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By: Peter Munk
On May 5, 2014, the Supreme Court issued a per curium opinion in Tolan v. Cotton in which it vacated the Fifth Circuit’s grant of summary judgment to a police officer on the basis of qualified immunity. Tolan is noteworthy for two reasons. First, it marks the first time in 10 years that the Court has ruled against a police officer in a qualified immunity case. Second, the Court’s decision to vacate and remand was based on the lower courts’ “clear misapprehension of summary judgment standards.” In other words, the Court scrutinized the factual record and determined that the lower courts had failed to construe facts in the light most favorable to the non-moving party. Justice Samuel Alito (joined by Justice Antonin Scalia) concurred in the judgment, but noted that error correction of this nature by the Court would “very substantially alter the Court’s practice.”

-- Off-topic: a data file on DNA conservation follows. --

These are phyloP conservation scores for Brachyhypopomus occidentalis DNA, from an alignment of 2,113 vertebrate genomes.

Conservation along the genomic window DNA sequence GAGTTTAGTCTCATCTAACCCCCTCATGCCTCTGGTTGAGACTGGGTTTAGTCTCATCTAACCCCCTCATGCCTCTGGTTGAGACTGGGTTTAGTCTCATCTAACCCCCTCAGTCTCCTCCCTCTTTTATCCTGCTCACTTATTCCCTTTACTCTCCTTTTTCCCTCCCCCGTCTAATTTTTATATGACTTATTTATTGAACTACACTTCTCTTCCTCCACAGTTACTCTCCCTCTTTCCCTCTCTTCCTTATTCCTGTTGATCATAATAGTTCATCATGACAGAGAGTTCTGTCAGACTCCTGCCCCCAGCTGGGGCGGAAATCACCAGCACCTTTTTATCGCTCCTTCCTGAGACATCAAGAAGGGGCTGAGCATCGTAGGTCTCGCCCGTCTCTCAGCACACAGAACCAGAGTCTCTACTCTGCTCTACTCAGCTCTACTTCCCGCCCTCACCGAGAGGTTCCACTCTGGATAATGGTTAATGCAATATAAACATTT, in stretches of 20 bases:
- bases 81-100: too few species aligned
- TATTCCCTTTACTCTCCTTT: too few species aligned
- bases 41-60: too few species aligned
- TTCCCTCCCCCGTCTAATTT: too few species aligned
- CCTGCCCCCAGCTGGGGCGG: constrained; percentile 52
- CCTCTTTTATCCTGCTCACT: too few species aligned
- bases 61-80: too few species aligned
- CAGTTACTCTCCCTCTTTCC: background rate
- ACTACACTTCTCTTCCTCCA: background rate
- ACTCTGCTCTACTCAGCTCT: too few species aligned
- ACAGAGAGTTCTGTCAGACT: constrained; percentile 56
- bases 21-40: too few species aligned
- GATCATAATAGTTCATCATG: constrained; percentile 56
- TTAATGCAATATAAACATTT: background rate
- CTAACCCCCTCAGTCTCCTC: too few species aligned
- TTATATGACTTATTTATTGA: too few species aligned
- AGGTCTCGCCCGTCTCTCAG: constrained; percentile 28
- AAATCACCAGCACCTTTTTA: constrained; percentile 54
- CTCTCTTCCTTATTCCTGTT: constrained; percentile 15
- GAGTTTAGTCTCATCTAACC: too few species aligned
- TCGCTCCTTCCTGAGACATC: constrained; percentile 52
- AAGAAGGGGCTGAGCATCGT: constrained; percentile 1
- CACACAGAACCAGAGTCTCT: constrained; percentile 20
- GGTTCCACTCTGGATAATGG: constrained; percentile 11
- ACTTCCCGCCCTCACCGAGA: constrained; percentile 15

Tolan suggests that the Court is willing to peer behind the factual curtain of tough qualified immunity cases. The Court’s ruling may cause lower courts to think twice before granting summary judgment in difficult qualified immunity cases, knowing that their factual findings will be closely scrutinized on appeal.